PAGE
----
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Sadly, this next story probably won't surprise you. The budget deficit looks to be even worse than we thought. The nonpartisan Congressional Budget Office will release a new estimate today of this year's federal deficit. And the number is expected to hit a staggering $2 trillion. That's hundreds of billions of dollars more than expected just a couple of months ago. NPR's Andrea Seabrook reports.

ANDREA SEABROOK: They new it was going to be bad. Since the last forecast the budget has suffered a kind of one-two punch. Congress passed two huge spending bills, the stimulus package and an omnibus funding measure. And in the meantime the economy only continued its downward slide. That made the predictions of this year's deficit go from bad to worse.

But even though they knew it was coming, the number stings - some $2 trillion of new debt this year. This has the potential to change the political landscape for the Obama administration. Yesterday, House Speaker Nancy Pelosi was bracing herself for the fight this will surely spark.

Speaker NANCY PELOSI (Democrat, California): You can't say we're going to do less because those numbers are pessimistic. You say we have to do what we do in light of those numbers.

SEABROOK: Pelosi said she doesn't think the deficit will be as bad as the Congressional Budget Office will project. The White House's own estimate is somewhat lower at $1.75 trillion. Still, the Obama administration and Pelosi both say they're sticking to their goals, even because the numbers are so bad.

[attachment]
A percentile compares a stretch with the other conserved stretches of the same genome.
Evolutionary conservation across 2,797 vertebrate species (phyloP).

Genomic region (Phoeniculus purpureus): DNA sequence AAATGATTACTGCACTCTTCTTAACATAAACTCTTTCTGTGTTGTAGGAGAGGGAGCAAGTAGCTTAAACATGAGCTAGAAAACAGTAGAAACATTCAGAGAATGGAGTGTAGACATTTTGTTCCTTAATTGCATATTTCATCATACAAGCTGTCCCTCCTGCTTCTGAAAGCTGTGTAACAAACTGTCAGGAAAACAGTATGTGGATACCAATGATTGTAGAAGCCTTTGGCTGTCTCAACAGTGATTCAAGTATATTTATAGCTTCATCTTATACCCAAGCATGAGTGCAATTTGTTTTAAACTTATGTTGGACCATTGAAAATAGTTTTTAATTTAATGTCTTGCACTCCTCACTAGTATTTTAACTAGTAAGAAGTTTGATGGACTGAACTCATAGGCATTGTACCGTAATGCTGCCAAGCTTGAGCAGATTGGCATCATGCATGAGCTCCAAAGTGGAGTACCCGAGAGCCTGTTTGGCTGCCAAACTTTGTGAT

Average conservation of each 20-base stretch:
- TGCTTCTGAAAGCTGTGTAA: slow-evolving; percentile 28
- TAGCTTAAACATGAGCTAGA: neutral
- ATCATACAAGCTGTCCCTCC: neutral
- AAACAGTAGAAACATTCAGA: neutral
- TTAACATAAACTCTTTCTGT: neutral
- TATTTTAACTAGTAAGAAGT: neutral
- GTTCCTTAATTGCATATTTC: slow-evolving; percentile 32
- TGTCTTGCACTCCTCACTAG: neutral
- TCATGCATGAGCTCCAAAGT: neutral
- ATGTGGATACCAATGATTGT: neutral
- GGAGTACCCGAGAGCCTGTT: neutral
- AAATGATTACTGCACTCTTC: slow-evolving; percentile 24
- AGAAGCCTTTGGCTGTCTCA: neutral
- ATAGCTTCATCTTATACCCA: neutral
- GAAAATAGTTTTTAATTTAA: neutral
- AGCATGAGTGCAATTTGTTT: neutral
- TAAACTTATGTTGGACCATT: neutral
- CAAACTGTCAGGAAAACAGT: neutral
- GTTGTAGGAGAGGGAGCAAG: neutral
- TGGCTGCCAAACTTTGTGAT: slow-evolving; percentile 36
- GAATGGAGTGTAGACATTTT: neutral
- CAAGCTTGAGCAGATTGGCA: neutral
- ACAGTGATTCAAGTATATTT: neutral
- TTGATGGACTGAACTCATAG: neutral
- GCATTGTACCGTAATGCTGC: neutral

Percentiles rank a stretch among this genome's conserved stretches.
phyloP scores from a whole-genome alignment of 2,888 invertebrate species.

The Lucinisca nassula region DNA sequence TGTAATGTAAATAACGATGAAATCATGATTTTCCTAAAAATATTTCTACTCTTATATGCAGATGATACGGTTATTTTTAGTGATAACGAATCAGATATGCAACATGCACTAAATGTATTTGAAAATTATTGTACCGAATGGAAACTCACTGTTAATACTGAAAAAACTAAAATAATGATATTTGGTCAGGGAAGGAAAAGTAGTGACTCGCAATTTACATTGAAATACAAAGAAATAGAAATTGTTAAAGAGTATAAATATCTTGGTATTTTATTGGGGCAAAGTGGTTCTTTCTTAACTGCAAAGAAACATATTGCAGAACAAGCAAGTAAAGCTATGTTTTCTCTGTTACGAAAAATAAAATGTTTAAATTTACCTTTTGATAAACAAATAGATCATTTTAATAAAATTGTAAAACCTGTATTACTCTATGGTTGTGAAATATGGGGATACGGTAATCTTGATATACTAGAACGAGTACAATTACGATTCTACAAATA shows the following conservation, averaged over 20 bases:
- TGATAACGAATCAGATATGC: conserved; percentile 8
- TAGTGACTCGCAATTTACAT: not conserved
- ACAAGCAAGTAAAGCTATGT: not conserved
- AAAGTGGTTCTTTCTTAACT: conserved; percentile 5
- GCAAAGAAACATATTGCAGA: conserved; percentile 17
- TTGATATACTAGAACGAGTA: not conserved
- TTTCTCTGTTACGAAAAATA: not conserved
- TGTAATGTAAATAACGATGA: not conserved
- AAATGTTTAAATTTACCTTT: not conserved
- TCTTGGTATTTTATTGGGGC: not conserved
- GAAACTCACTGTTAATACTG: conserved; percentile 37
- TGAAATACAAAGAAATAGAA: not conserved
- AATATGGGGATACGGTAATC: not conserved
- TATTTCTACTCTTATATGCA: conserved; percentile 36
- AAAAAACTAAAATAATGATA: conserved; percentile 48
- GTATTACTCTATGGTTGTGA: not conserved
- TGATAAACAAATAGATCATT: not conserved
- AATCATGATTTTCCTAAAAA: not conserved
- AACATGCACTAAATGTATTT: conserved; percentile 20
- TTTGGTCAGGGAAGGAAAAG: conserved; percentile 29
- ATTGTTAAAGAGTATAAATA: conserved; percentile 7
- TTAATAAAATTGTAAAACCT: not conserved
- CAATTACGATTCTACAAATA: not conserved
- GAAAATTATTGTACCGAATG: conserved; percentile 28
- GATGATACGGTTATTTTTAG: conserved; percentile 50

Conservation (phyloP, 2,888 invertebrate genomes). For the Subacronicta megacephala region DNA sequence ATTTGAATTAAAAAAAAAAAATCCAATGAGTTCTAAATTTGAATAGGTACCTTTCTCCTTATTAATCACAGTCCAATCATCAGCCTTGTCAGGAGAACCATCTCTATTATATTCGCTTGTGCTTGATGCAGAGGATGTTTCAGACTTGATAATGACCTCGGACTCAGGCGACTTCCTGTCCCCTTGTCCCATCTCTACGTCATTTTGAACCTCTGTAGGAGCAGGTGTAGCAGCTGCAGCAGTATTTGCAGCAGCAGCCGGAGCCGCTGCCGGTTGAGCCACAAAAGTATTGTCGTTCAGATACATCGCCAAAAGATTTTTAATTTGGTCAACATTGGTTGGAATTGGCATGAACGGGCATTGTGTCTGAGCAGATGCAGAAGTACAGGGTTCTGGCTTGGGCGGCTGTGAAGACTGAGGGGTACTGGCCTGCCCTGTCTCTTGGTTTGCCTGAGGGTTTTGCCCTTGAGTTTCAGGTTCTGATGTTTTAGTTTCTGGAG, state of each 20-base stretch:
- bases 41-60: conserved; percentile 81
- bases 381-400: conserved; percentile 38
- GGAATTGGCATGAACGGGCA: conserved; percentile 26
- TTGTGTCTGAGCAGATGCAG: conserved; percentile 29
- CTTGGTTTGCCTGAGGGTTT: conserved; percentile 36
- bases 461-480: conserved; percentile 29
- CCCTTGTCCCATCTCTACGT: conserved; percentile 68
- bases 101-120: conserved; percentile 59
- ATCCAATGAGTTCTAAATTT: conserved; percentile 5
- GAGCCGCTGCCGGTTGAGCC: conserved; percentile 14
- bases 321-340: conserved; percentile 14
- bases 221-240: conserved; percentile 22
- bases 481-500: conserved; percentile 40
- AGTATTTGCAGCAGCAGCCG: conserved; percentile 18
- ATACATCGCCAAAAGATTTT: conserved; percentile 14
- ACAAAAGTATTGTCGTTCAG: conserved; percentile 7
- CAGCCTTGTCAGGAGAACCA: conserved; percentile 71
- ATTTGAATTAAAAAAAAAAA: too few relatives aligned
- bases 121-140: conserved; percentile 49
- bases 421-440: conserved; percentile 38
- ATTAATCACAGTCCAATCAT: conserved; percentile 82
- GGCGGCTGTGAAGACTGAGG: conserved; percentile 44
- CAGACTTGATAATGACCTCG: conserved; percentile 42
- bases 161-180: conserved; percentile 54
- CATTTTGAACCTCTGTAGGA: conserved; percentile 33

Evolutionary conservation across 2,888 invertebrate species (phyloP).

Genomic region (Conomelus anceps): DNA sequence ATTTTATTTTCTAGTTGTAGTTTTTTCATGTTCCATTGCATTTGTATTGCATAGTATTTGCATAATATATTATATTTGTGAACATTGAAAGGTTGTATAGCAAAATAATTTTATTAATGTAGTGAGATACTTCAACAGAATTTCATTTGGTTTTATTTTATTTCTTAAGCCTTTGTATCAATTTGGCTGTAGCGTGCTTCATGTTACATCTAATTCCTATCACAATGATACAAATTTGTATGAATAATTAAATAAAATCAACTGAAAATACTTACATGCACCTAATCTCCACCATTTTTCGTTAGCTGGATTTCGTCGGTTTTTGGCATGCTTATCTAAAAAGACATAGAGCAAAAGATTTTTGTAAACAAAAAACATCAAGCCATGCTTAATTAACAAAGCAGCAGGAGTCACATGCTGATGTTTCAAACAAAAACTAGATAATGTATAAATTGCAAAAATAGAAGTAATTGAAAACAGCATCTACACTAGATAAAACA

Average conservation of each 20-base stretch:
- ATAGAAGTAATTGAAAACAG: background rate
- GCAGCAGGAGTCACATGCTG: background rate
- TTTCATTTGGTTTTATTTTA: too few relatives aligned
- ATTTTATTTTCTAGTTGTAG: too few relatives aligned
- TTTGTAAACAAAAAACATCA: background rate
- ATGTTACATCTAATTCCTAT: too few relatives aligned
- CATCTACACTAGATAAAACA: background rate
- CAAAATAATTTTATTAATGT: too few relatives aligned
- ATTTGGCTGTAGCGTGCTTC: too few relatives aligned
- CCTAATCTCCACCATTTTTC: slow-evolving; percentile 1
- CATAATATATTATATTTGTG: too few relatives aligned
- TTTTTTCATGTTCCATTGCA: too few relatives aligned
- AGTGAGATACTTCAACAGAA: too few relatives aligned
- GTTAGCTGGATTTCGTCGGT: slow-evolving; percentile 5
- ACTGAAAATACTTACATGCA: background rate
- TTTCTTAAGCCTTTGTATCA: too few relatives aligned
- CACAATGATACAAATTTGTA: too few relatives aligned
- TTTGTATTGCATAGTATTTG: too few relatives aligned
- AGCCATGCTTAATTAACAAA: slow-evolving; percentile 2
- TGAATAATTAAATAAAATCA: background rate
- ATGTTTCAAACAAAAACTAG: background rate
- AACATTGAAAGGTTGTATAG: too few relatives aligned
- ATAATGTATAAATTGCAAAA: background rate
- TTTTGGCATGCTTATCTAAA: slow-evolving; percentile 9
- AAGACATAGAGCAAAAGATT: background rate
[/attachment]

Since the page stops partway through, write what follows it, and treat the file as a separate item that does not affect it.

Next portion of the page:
Speaker PELOSI: We have to recognize that education, a change in energy policy and health care reform are what will turn the economy around, bring money to the treasury, make us competitive internationally and put the economy on a much more stable footing as we go into the future.

Representative PAUL RYAN (Republican, Wisconsin): So the speaker is saying more spending and more borrowing. That is definitely not the key to prosperity.

SEABROOK: Paul Ryan is the top Republican on the House Budget Committee.

Representative RYAN: The Bureau of Public Data is telling us that the federal government's going to have to borrow four times as much as we ever have in the history of our country in a single year.

SEABROOK: Ryan and others say this is unknown territory. Deficits have never been so deep. Congress has never spent so much so fast. Some worry about how America's creditors will take this news, especially if the government makes no signs of cutting back. Leading Democrats respond that the crisis is unknown territory, and if the government doesn't pump money into a bad economy, who will?

Still, even before the new deficit projections, President Obama's ambitious and expensive agenda as already drawing a tough eye from fiscal conservatives, like Republican Mark Kirk of Illinois.

Representative MARK KIRK (Republican, Illinois): The American people are absolutely ready for action by the White House to fix the economy and to put Americans back to work. But other priorities, nationalizing health care and on climate change, etcetera, this may not be the time.

SEABROOK: Kirk is part of a key group of lawmakers the Obama administration would like to have on its side, fiscal conservatives but social moderates. To hear Kirk say, this may not be the time, signals a shying away from the Obama administration's big ideas. So while the economy is hemorrhaging, the political will to tackle Mr. Obama's agenda may be bleeding away with it.

Andrea Seabrook, NPR News, the Capitol.

MONTAGNE: The White House will be breaking ground today on a shovel-ready project close to home, an organic garden on the South Lawn. The garden is about 1,100 square feet and will grow 55 vegetables, including arugula, which was requested by the Obama White House chefs.

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